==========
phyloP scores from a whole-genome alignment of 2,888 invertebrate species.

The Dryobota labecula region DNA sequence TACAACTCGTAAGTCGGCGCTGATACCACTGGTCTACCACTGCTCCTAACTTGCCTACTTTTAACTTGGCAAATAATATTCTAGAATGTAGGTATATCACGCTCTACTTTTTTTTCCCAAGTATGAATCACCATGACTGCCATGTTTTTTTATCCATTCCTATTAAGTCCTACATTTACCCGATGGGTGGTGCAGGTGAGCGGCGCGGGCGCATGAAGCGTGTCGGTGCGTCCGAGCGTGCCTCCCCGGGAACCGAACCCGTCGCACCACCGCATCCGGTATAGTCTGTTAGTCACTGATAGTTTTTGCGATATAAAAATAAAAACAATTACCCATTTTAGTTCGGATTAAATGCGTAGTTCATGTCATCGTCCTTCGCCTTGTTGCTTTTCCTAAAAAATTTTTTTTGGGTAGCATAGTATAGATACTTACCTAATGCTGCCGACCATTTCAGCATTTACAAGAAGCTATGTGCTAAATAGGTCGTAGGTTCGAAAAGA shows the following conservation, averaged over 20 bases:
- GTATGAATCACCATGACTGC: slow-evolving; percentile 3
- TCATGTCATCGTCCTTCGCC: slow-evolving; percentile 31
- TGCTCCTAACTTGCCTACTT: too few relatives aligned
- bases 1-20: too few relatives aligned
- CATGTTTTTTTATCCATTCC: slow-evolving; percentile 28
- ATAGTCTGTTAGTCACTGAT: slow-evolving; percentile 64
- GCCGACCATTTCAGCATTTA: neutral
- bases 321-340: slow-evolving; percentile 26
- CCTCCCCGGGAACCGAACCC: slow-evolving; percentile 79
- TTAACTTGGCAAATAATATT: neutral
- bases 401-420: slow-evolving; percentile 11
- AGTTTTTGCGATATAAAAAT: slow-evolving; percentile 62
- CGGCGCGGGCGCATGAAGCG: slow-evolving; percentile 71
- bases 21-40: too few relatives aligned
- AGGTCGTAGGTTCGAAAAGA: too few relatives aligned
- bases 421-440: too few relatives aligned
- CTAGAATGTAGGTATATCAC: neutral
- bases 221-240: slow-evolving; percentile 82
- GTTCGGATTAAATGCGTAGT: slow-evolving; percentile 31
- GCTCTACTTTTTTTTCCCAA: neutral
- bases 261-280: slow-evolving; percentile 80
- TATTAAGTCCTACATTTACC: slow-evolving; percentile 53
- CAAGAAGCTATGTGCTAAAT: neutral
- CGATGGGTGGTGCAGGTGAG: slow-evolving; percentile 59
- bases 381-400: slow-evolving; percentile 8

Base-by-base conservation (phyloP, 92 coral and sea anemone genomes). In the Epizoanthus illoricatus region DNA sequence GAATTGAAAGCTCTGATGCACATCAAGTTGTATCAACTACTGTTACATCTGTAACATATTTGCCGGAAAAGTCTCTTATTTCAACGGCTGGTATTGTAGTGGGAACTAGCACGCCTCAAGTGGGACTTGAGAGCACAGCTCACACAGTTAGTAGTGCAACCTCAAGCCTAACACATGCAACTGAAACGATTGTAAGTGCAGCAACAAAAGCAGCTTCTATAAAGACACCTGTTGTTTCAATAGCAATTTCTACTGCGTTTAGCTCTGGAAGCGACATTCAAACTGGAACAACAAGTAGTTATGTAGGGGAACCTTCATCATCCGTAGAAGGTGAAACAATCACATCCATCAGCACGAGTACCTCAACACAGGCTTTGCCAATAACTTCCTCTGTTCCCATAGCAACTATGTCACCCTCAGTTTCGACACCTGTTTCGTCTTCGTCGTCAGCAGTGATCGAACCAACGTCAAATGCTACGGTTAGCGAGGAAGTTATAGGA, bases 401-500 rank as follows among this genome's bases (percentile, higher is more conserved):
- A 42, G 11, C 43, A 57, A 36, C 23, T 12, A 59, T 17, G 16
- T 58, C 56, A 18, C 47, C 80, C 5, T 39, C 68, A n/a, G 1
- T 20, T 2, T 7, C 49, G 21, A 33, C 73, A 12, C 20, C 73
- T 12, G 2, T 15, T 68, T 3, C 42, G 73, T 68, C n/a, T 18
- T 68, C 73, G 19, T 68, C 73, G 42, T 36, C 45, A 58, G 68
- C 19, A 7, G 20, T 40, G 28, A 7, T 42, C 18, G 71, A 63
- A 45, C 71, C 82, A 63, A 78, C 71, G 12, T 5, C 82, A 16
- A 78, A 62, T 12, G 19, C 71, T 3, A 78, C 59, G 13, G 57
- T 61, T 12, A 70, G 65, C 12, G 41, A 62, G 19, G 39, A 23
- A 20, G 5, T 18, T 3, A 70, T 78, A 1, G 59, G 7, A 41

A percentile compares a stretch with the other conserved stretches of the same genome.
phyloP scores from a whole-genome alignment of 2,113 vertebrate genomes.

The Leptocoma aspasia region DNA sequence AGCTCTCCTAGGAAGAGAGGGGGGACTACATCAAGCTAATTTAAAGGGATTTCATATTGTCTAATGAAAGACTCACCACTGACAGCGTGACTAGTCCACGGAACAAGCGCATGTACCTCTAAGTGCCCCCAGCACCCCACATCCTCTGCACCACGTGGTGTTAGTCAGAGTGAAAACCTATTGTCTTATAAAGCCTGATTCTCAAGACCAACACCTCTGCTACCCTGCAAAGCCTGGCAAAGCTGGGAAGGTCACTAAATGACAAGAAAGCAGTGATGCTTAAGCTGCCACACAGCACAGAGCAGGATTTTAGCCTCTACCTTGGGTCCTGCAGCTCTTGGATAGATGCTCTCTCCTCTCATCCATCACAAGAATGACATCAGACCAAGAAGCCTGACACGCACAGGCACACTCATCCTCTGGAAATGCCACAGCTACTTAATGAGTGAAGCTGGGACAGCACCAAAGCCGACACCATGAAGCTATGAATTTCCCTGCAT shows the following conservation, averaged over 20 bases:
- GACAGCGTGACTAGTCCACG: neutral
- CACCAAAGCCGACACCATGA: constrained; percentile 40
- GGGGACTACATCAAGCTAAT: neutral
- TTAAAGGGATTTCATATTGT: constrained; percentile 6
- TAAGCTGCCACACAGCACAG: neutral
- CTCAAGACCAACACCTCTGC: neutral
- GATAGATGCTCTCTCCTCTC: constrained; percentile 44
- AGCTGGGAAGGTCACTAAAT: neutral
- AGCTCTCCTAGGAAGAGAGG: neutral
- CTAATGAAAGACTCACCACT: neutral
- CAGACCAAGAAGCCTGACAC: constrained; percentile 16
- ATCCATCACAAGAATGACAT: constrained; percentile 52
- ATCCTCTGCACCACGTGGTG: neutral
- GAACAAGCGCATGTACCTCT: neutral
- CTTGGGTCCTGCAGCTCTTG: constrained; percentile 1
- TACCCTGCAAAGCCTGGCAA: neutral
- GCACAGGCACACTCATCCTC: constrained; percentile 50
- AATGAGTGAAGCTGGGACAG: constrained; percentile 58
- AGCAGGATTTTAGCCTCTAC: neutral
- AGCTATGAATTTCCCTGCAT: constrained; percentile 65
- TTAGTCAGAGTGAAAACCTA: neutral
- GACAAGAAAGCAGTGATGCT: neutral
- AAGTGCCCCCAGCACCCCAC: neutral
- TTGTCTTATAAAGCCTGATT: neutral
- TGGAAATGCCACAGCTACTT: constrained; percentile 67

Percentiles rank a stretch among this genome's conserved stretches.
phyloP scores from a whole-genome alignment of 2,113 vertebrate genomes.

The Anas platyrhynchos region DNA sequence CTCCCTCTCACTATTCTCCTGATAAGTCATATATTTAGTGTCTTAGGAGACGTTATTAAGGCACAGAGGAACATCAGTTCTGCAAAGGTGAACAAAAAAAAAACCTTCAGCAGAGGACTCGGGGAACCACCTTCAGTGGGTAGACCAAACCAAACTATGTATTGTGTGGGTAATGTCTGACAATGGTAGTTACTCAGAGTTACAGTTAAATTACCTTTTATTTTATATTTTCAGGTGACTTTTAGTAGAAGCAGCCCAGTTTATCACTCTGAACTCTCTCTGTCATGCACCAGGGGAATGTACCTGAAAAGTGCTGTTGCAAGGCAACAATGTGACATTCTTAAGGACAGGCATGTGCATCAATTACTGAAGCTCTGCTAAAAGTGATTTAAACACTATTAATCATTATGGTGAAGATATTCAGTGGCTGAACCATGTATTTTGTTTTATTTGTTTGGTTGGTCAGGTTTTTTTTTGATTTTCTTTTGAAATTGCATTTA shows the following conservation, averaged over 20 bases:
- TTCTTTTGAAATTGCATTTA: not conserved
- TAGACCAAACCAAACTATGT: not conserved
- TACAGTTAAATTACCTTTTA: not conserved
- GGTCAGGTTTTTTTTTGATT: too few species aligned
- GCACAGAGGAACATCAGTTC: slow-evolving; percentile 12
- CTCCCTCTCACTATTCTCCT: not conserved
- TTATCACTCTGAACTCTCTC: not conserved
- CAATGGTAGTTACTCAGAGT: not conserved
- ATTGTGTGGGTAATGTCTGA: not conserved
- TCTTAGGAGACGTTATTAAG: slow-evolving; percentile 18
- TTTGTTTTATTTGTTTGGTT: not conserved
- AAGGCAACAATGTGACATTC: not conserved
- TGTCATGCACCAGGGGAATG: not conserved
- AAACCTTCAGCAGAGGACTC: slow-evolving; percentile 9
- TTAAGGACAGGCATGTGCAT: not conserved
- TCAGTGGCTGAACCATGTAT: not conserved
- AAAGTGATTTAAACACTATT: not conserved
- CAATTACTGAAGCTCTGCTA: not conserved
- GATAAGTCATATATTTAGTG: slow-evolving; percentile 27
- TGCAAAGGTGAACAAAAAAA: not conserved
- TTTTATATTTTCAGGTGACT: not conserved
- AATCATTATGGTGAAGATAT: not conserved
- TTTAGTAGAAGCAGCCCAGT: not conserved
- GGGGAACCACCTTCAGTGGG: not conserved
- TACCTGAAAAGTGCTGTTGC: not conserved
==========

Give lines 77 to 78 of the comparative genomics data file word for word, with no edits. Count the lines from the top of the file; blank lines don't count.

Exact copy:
- CAATGGTAGTTACTCAGAGT: not conserved
- ATTGTGTGGGTAATGTCTGA: not conserved